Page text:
Unfortunately, data breaches are pretty common now, considering our online connections and dependence on digital service delivery. Criminals work in the shadows to steal your personal information, so sometimes, it's only when you notice certain signs that ongoing fraud becomes apparent. These danger signs apply to both individuals and businesses.

Credit Card Charges

If you find unauthorized transactions on your credit card, there is a significant possibility your phone number, email address, or card number has been compromised.

Calls from
Debt Collectors

Phone calls or letters from collection agencies seeking debt payment for a loan you do not remember taking are also signs of identity theft.

New Credit Cards
or Loans in Your Name

A new line of credit in your name or a loan taken is a warning sign you are a victim of identity theft.

Surprise Credit
Score Drops

Sudden credit drops with no obvious cause are a sign of suspicious activities.

Unusual Activity on Your
Social Security Account

The federal government also considers social security numbers personal identifiers, so check your social security statement regularly to ensure no one has access to benefits without consent.

Inability to
to Accounts

If you are locked out of the account, it is usually because someone has hacked into it and changed the password. You should immediately try all possible recovery options and contact customer support if all fails.

Step-by-Step Process for Responding to a Data Breach


Contact Local Law Enforcement

As an individual or a business, report the incident to the police and file a police report.


Assess and Secure Compromised Areas

Identify which aspects of your information have been affected, such as emails, passwords, credit card numbers, social security numbers, full names, and phone numbers.


Contain the Breach

Isolate the affected system to prevent further damage.


Create New, Strong Passwords for All Accounts

This may involve changing usernames and passwords for compromised platforms, using strong passwords with a mix of upper and lower-case letters, digits, and special characters.


Notify Affected Institutions

Inform your bank, credit card companies, and other affected institutions. Request they close or freeze any accounts that may be implicated in the breach to reduce financial risk.


Update Security on Digital Accounts

Change passwords for all accounts affected by the breach. Make sure each password is totally unique, and you use two-factor verification as an additional layer of security.


Check for Malware

Examine your computers and mobile devices for installed malware. Install robust antivirus software to detect and remove any viruses or malicious software.


Freeze Your Credit

In cases of identity theft, contact all credit bureaus to freeze your credit.


Monitor Your Mail and Credit Reports

Keep an eye out for any unauthorized changes in your mail.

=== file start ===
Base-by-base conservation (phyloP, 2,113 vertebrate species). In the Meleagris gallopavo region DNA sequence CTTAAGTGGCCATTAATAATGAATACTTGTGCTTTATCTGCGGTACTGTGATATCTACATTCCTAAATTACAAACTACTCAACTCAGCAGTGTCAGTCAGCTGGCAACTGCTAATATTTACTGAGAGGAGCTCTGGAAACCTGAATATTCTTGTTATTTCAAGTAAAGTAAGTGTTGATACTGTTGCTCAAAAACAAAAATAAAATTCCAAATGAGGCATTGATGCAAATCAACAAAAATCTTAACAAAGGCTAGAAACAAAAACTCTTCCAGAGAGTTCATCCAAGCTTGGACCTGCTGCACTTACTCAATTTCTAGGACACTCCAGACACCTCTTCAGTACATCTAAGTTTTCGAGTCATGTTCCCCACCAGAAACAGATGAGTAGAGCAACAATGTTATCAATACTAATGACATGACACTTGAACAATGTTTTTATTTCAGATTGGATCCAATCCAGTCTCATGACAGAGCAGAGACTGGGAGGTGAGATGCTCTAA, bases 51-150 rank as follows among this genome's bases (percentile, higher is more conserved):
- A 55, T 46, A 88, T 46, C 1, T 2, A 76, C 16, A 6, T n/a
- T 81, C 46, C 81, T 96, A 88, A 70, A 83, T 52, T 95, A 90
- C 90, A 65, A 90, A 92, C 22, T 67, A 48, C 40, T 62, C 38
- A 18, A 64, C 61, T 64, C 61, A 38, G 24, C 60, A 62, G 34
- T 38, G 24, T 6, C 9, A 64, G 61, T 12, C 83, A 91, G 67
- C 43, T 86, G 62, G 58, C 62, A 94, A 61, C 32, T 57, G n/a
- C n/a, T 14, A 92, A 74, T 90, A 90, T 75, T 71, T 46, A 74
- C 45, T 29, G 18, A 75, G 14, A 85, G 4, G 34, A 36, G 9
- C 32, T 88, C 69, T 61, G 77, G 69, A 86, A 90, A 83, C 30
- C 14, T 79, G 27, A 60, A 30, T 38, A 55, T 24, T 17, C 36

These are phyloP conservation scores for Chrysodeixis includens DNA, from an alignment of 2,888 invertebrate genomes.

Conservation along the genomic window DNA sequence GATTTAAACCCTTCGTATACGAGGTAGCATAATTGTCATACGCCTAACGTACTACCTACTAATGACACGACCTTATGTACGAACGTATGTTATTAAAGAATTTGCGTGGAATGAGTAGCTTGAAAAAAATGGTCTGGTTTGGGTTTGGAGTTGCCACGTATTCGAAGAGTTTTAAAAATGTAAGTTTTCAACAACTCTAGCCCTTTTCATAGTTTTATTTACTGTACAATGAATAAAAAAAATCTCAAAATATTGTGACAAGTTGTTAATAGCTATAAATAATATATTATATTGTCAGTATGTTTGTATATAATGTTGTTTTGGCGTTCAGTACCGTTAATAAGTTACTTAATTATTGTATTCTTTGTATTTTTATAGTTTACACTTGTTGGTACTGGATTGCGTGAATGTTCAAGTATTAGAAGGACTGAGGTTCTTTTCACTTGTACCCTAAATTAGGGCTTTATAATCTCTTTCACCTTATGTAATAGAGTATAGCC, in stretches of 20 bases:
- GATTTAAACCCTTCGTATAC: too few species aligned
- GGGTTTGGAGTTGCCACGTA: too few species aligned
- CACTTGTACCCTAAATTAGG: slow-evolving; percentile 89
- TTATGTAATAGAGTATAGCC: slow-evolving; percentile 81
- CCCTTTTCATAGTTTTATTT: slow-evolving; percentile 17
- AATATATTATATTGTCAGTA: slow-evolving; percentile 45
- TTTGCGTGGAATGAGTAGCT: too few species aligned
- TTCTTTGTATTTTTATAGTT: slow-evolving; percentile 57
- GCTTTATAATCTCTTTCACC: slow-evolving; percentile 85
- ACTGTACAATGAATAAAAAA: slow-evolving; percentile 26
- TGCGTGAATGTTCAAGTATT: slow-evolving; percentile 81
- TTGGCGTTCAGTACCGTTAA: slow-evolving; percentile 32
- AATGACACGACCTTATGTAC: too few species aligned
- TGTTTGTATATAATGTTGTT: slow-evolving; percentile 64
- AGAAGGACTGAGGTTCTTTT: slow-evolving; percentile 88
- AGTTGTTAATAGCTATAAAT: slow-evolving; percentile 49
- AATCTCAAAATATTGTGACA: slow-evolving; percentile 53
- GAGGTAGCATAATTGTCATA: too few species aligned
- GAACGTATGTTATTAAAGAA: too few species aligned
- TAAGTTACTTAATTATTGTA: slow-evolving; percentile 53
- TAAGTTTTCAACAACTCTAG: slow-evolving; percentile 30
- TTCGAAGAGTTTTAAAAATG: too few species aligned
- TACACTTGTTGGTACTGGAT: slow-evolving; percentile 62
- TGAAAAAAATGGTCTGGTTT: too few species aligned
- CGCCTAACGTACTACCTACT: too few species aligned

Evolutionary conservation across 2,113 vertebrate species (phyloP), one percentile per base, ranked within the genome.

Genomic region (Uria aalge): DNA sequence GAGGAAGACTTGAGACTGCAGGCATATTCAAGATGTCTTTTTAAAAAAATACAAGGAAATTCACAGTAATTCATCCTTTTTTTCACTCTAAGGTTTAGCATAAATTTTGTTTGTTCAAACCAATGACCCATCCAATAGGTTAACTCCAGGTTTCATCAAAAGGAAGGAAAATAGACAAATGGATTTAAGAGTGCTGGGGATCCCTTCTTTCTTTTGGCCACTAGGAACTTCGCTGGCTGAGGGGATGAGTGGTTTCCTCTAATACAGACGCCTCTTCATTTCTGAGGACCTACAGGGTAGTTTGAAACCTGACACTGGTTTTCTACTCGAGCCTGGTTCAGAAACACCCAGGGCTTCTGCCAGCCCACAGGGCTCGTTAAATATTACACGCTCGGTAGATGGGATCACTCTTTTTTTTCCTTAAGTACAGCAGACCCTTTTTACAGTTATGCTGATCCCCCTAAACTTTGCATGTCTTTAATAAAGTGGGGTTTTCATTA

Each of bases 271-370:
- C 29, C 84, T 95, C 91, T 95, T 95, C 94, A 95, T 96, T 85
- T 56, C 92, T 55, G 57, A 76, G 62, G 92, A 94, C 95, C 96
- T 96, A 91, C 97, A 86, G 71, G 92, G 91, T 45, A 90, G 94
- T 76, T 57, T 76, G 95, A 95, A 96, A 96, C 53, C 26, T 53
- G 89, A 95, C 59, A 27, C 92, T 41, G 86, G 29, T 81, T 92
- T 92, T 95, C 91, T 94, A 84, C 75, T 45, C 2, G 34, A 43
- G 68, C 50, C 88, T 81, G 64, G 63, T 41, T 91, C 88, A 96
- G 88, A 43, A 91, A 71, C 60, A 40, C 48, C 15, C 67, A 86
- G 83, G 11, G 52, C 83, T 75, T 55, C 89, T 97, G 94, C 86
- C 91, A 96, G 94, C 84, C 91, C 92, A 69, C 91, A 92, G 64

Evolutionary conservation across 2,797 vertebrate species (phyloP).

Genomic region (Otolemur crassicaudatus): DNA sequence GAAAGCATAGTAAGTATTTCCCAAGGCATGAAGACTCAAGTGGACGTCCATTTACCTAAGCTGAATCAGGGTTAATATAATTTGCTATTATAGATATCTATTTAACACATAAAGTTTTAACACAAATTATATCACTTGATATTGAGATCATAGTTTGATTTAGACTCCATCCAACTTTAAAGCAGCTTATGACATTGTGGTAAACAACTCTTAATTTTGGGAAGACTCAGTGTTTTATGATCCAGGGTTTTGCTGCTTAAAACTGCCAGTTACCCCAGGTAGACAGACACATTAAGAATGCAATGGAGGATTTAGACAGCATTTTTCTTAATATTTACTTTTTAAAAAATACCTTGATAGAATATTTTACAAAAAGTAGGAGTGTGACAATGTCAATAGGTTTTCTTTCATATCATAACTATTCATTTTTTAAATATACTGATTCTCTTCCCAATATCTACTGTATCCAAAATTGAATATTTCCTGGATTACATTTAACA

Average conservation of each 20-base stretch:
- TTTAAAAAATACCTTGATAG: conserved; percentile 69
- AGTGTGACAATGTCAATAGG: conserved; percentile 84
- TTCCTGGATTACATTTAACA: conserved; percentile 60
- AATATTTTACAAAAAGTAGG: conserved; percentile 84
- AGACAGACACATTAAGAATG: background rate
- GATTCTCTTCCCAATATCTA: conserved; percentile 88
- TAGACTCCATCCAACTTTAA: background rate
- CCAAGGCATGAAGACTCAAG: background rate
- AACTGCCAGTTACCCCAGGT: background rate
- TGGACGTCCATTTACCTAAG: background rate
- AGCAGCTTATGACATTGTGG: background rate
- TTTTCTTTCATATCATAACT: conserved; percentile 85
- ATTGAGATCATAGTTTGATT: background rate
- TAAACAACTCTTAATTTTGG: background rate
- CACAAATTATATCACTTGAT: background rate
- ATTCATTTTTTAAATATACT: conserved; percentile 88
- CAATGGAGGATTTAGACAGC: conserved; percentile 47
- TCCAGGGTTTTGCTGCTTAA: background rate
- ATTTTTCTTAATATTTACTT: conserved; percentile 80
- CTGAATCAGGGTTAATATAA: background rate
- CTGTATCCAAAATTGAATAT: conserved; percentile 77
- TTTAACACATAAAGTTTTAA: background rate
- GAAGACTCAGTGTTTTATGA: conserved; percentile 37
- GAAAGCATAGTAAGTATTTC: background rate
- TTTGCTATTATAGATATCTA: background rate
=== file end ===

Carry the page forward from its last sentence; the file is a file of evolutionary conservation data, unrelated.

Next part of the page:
Engage Legal Assistance When Applicable

If you are a business, consider hiring a law firm experienced in handling data breaches.

Responsibilities of Companies that Have Been Breached

According to state regulations, businesses must notify all residents of a data breach if they assess that personal information has been compromised. The modes of data breach notification in Nevada are written and electronic notices. Substitute notice may be provided if the expenses of notifying individuals are more than $250,000 or more than 500,000 people have been affected by the breach. Notifications should also be issued to consumer reporting agencies if over 1,000 residents have to be alerted because of the incident. This notice would have to contain information on timing, distribution of the notification, and context.

Though Nevada state law does not have particular mandates for the notice content, it should have details like a description of the breach, the business's name, types of personal information exposed, and mitigation steps taken to safeguard personal information.

Substitute notices may also be provided if the organization does not have everyone's current contact details. If so, the entity may notify individuals via a widespread email. It can also do so by posting a conspicuous message on the website or to statewide media outlets.

If the Nevada attorney general's office has reason to believe that a business violates the notification laws, it can implement a legal action. Businesses that knowingly fail to do security breach notices can also get a fine of $5,000 for each failure to issue notice.


  • CHAPTER 603A - security and privacy of personal information deals with definitions and requirements for businesses. That is the obligation of all companies when information security is breached, and penalties if they fail to abide by these regulations.
  • Nevada Revised Statutes 603A requires that operators of websites and data collectors notify state residents when they have experienced a data breach. Operators and data collectors can also issue notices to the offices of the attorney general.